Inventory management is one of the most important management disciplines in every company that holds inventory. Inventory can provide the capability to meet a customer need, repair a broken machine, assemble products for sale or just keep production going.

For manufacturing organizations, direct inventory (raw materials, works in progress and finished goods) can account for up to 50 percent (or more) of the current assets of the business. Current assets are those investments that are expected to be converted to cash within the next 12 months. For retail and wholesale businesses, the figure is even higher. This type of inventory is part of what is referred to as working capital.

This working capital is tied up in the inventory, and so by definition not available for any other use until converted from an asset into cash via sales. The goal, therefore, of any business with significant working capital tied up as inventory is to convert that capital to revenue as quickly as possible. They do this by focusing attention on supply chain management, production planning and sales and operations planning.

For manufacturing organizations there is, however, another element of working capital that does not get this high level of attention. This is the indirect inventory and more specifically their spare parts inventory.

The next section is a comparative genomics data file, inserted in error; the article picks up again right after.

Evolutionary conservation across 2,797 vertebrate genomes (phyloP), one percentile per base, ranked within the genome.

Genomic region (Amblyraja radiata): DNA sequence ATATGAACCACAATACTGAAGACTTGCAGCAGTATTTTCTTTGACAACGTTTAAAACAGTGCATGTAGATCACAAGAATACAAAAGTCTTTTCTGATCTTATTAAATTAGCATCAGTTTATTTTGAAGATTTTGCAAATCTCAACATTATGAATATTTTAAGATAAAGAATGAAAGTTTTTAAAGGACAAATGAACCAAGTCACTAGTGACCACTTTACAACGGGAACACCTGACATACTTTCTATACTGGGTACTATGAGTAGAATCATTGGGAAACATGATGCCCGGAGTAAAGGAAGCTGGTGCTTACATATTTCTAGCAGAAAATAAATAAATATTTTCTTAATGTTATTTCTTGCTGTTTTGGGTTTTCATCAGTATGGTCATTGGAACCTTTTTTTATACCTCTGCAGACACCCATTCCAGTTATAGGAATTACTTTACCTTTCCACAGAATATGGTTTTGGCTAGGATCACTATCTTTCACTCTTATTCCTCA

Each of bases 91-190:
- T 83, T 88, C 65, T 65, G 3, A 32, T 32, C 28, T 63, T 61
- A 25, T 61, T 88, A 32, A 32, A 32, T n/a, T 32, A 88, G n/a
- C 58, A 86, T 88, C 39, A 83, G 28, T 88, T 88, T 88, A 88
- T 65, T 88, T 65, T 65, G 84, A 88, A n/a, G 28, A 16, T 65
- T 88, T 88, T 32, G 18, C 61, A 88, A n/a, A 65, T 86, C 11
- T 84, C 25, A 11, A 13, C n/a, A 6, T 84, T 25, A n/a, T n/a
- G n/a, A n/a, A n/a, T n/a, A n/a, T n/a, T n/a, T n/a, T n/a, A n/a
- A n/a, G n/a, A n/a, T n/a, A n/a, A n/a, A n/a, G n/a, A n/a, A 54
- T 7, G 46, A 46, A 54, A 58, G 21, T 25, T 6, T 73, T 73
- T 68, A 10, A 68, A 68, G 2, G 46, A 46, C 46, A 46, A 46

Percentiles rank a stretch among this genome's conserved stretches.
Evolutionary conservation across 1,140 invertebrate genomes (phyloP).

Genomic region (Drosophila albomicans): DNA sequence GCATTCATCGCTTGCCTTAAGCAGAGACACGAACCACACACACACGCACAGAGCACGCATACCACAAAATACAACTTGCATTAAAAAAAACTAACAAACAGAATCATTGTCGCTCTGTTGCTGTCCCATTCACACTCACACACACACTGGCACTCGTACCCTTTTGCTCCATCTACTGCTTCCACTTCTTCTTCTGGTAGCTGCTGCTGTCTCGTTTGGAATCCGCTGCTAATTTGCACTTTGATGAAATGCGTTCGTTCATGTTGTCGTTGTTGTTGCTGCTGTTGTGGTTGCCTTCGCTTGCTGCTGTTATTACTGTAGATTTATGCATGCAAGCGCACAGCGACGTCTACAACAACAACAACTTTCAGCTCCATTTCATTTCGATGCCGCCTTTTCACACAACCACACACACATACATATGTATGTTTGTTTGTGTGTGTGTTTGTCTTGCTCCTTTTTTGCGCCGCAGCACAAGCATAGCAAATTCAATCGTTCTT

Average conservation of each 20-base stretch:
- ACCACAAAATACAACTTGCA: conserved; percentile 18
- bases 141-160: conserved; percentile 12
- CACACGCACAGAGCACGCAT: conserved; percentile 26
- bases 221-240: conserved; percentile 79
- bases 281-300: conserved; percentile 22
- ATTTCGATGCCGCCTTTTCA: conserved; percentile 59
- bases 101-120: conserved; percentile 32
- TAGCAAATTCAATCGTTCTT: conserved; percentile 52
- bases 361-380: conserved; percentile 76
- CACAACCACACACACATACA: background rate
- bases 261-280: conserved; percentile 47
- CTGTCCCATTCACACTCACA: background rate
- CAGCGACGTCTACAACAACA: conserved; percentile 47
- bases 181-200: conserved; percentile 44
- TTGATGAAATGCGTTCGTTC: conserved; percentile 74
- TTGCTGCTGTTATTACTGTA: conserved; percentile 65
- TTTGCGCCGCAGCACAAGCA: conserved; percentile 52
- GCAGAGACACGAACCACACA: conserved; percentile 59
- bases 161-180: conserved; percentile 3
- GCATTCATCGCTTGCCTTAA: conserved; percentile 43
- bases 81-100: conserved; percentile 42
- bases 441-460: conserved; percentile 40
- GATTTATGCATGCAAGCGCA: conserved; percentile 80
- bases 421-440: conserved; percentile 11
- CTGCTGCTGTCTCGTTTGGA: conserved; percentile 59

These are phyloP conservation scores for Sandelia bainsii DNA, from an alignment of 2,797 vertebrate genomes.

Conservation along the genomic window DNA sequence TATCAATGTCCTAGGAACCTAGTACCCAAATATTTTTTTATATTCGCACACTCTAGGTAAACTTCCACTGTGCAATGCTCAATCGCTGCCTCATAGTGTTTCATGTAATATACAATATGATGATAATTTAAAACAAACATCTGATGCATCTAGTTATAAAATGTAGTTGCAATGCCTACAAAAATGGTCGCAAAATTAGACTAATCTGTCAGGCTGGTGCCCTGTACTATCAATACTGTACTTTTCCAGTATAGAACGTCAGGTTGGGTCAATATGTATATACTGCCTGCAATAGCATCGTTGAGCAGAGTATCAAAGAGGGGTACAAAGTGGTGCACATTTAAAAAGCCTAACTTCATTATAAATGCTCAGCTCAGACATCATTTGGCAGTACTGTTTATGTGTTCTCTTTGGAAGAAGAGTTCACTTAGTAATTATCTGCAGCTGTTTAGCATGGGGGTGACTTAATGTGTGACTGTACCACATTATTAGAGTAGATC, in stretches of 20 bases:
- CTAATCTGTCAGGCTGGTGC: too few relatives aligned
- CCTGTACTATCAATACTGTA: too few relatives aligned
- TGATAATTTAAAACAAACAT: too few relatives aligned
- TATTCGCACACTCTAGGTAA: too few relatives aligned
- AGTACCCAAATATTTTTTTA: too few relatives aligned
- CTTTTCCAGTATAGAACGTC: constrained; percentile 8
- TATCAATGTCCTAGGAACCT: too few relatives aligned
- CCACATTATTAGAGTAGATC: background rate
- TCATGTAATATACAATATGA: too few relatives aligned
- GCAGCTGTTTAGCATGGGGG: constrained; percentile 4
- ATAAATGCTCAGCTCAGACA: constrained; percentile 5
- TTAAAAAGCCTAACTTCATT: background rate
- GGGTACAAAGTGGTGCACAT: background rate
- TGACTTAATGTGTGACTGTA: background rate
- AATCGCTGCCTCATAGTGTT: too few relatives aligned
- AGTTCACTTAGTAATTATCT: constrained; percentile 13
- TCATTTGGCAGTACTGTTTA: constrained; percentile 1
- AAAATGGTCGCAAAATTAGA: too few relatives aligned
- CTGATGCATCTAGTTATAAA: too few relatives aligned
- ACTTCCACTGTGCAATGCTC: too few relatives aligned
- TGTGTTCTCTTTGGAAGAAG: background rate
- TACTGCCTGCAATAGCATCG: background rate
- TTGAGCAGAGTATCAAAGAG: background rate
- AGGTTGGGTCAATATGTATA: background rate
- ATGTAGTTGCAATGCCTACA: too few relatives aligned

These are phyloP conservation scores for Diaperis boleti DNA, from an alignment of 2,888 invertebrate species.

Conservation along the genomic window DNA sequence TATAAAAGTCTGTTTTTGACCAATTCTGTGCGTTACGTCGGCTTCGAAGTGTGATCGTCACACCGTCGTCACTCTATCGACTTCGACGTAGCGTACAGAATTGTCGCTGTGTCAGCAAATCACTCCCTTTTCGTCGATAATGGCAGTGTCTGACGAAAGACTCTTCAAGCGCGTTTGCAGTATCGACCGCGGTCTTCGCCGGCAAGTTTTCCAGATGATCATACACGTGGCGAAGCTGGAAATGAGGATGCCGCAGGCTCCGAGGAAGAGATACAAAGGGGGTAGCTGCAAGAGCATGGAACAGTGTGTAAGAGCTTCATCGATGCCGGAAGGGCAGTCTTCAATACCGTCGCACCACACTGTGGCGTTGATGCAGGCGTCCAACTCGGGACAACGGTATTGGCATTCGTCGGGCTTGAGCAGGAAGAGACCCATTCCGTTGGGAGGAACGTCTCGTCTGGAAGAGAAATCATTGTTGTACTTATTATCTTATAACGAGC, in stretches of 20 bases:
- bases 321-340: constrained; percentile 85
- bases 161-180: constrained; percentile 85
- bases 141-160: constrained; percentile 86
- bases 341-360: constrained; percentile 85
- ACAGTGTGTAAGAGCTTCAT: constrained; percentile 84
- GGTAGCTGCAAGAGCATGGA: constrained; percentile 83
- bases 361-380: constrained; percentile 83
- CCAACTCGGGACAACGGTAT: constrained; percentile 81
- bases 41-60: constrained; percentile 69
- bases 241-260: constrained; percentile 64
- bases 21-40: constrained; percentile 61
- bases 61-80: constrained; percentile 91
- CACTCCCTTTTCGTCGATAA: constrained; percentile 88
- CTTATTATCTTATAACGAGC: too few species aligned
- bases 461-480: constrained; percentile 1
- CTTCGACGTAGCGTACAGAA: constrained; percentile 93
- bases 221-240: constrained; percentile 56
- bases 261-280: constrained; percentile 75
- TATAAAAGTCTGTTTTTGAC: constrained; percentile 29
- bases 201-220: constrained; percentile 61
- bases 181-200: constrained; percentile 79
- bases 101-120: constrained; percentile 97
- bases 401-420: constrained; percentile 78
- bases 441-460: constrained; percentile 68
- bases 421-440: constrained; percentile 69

This inventory is not purchased with further processing and sales in mind and so does not represent a potential future stream of revenue like direct inventory. This inventory is purchased to fulfil the functions of maintenance, repairs and operational support. (And hence is sometimes referred to as MRO inventory.) One of the major challenges that companies face in managing this indirect inventory is that if the items are not consumed during their useful life, there is no way to recover the funds invested. Selling excess and obsolete stock rarely yields more than pennies in the dollar.

It would, therefore, be natural to expect that a company spending cash on something for which there is little prospect of financial recovery would have in place very tight controls on the purchase of the items.

Yet many companies buying this type of inventory often have fewer controls over the purchase decision-making than they do for their direct inventory. Of course, there will be purchasing authorities but often the decision-making on what to stock and how many to stock is ad-hoc and emotional. Decisions are left to people with little or no training in spare parts inventory decisions, so they buy too many with their initial purchase. Then there is little, or no, end-of-life planning so companies are left with significant obsolete stocks.

This type of inventory, it seems, is considered by many senior managers to be too low level to warrant a lot of attention. This means the cash impact of investing in this type of inventory is not always fully appreciated by others in the company.

This results in the investment in spare parts inventory being often ignored until the level of cash invested in the inventory gets too big to ignore. By then, however, the money has been spent and there is little prospect of recovery.

In many ways, spare parts inventory is the forgotten investment and it is only when senior management shakes loose its apathy toward this inventory that companies can make significant inroads into reducing money wasted on unnecessary inventory. NP